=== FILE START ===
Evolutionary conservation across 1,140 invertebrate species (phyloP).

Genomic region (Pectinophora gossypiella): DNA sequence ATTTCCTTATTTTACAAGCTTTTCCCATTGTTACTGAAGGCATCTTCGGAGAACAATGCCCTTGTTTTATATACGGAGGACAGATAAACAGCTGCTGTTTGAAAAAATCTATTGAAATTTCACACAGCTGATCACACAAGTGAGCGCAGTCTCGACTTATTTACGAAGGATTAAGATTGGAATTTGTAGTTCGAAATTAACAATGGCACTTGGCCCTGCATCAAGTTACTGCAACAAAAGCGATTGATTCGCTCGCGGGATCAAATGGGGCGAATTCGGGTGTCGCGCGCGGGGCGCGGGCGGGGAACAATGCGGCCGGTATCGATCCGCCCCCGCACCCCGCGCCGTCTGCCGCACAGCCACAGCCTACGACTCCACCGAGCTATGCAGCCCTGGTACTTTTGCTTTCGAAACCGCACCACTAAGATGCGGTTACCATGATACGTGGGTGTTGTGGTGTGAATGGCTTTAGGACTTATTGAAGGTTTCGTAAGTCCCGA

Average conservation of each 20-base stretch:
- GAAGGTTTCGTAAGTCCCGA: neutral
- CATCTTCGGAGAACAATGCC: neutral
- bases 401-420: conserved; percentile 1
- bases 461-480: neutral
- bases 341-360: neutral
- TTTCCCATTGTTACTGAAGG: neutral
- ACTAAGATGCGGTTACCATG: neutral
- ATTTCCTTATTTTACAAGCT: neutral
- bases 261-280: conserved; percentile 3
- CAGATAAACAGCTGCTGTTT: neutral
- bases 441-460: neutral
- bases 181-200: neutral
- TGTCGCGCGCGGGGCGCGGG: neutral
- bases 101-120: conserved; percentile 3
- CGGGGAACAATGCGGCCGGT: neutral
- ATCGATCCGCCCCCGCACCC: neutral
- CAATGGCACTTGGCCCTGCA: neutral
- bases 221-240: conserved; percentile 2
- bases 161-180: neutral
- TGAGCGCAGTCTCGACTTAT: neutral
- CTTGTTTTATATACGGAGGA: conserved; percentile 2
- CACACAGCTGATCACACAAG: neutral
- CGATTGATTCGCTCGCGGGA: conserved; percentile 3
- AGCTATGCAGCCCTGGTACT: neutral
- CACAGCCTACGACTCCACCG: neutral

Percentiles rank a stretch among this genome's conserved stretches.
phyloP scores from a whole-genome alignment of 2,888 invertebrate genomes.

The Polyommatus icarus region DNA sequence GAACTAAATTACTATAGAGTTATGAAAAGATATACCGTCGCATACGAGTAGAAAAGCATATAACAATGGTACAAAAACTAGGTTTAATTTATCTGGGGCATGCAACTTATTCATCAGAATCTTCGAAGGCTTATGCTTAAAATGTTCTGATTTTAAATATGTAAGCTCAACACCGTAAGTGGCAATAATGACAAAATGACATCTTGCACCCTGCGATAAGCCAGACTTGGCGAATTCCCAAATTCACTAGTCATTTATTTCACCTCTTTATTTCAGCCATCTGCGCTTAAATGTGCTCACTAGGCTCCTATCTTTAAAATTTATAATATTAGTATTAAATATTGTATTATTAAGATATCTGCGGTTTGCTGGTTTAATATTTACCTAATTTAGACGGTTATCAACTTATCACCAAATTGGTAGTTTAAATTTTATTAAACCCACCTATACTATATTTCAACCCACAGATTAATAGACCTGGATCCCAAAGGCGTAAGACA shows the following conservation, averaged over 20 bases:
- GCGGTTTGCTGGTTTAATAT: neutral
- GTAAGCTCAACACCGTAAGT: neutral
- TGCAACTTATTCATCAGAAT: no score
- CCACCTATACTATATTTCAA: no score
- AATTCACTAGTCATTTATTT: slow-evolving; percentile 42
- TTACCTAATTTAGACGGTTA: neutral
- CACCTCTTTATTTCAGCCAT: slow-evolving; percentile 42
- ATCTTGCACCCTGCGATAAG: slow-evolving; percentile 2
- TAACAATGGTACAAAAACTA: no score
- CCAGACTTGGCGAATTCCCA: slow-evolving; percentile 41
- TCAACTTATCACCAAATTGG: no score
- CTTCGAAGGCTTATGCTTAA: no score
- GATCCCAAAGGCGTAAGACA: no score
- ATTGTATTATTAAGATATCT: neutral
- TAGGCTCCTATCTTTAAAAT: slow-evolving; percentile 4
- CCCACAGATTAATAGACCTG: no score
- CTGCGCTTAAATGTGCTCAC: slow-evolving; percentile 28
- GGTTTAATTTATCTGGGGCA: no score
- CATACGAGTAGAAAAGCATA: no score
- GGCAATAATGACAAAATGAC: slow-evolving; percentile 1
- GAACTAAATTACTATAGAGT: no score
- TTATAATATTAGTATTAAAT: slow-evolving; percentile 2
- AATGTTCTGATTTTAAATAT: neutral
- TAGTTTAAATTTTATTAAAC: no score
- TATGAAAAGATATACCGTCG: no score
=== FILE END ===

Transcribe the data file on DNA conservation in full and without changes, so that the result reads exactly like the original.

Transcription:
Evolutionary conservation across 1,140 invertebrate species (phyloP).

Genomic region (Pectinophora gossypiella): DNA sequence ATTTCCTTATTTTACAAGCTTTTCCCATTGTTACTGAAGGCATCTTCGGAGAACAATGCCCTTGTTTTATATACGGAGGACAGATAAACAGCTGCTGTTTGAAAAAATCTATTGAAATTTCACACAGCTGATCACACAAGTGAGCGCAGTCTCGACTTATTTACGAAGGATTAAGATTGGAATTTGTAGTTCGAAATTAACAATGGCACTTGGCCCTGCATCAAGTTACTGCAACAAAAGCGATTGATTCGCTCGCGGGATCAAATGGGGCGAATTCGGGTGTCGCGCGCGGGGCGCGGGCGGGGAACAATGCGGCCGGTATCGATCCGCCCCCGCACCCCGCGCCGTCTGCCGCACAGCCACAGCCTACGACTCCACCGAGCTATGCAGCCCTGGTACTTTTGCTTTCGAAACCGCACCACTAAGATGCGGTTACCATGATACGTGGGTGTTGTGGTGTGAATGGCTTTAGGACTTATTGAAGGTTTCGTAAGTCCCGA

Average conservation of each 20-base stretch:
- GAAGGTTTCGTAAGTCCCGA: neutral
- CATCTTCGGAGAACAATGCC: neutral
- bases 401-420: conserved; percentile 1
- bases 461-480: neutral
- bases 341-360: neutral
- TTTCCCATTGTTACTGAAGG: neutral
- ACTAAGATGCGGTTACCATG: neutral
- ATTTCCTTATTTTACAAGCT: neutral
- bases 261-280: conserved; percentile 3
- CAGATAAACAGCTGCTGTTT: neutral
- bases 441-460: neutral
- bases 181-200: neutral
- TGTCGCGCGCGGGGCGCGGG: neutral
- bases 101-120: conserved; percentile 3
- CGGGGAACAATGCGGCCGGT: neutral
- ATCGATCCGCCCCCGCACCC: neutral
- CAATGGCACTTGGCCCTGCA: neutral
- bases 221-240: conserved; percentile 2
- bases 161-180: neutral
- TGAGCGCAGTCTCGACTTAT: neutral
- CTTGTTTTATATACGGAGGA: conserved; percentile 2
- CACACAGCTGATCACACAAG: neutral
- CGATTGATTCGCTCGCGGGA: conserved; percentile 3
- AGCTATGCAGCCCTGGTACT: neutral
- CACAGCCTACGACTCCACCG: neutral

Percentiles rank a stretch among this genome's conserved stretches.
phyloP scores from a whole-genome alignment of 2,888 invertebrate genomes.

The Polyommatus icarus region DNA sequence GAACTAAATTACTATAGAGTTATGAAAAGATATACCGTCGCATACGAGTAGAAAAGCATATAACAATGGTACAAAAACTAGGTTTAATTTATCTGGGGCATGCAACTTATTCATCAGAATCTTCGAAGGCTTATGCTTAAAATGTTCTGATTTTAAATATGTAAGCTCAACACCGTAAGTGGCAATAATGACAAAATGACATCTTGCACCCTGCGATAAGCCAGACTTGGCGAATTCCCAAATTCACTAGTCATTTATTTCACCTCTTTATTTCAGCCATCTGCGCTTAAATGTGCTCACTAGGCTCCTATCTTTAAAATTTATAATATTAGTATTAAATATTGTATTATTAAGATATCTGCGGTTTGCTGGTTTAATATTTACCTAATTTAGACGGTTATCAACTTATCACCAAATTGGTAGTTTAAATTTTATTAAACCCACCTATACTATATTTCAACCCACAGATTAATAGACCTGGATCCCAAAGGCGTAAGACA shows the following conservation, averaged over 20 bases:
- GCGGTTTGCTGGTTTAATAT: neutral
- GTAAGCTCAACACCGTAAGT: neutral
- TGCAACTTATTCATCAGAAT: no score
- CCACCTATACTATATTTCAA: no score
- AATTCACTAGTCATTTATTT: slow-evolving; percentile 42
- TTACCTAATTTAGACGGTTA: neutral
- CACCTCTTTATTTCAGCCAT: slow-evolving; percentile 42
- ATCTTGCACCCTGCGATAAG: slow-evolving; percentile 2
- TAACAATGGTACAAAAACTA: no score
- CCAGACTTGGCGAATTCCCA: slow-evolving; percentile 41
- TCAACTTATCACCAAATTGG: no score
- CTTCGAAGGCTTATGCTTAA: no score
- GATCCCAAAGGCGTAAGACA: no score
- ATTGTATTATTAAGATATCT: neutral
- TAGGCTCCTATCTTTAAAAT: slow-evolving; percentile 4
- CCCACAGATTAATAGACCTG: no score
- CTGCGCTTAAATGTGCTCAC: slow-evolving; percentile 28
- GGTTTAATTTATCTGGGGCA: no score
- CATACGAGTAGAAAAGCATA: no score
- GGCAATAATGACAAAATGAC: slow-evolving; percentile 1
- GAACTAAATTACTATAGAGT: no score
- TTATAATATTAGTATTAAAT: slow-evolving; percentile 2
- AATGTTCTGATTTTAAATAT: neutral
- TAGTTTAAATTTTATTAAAC: no score
- TATGAAAAGATATACCGTCG: no score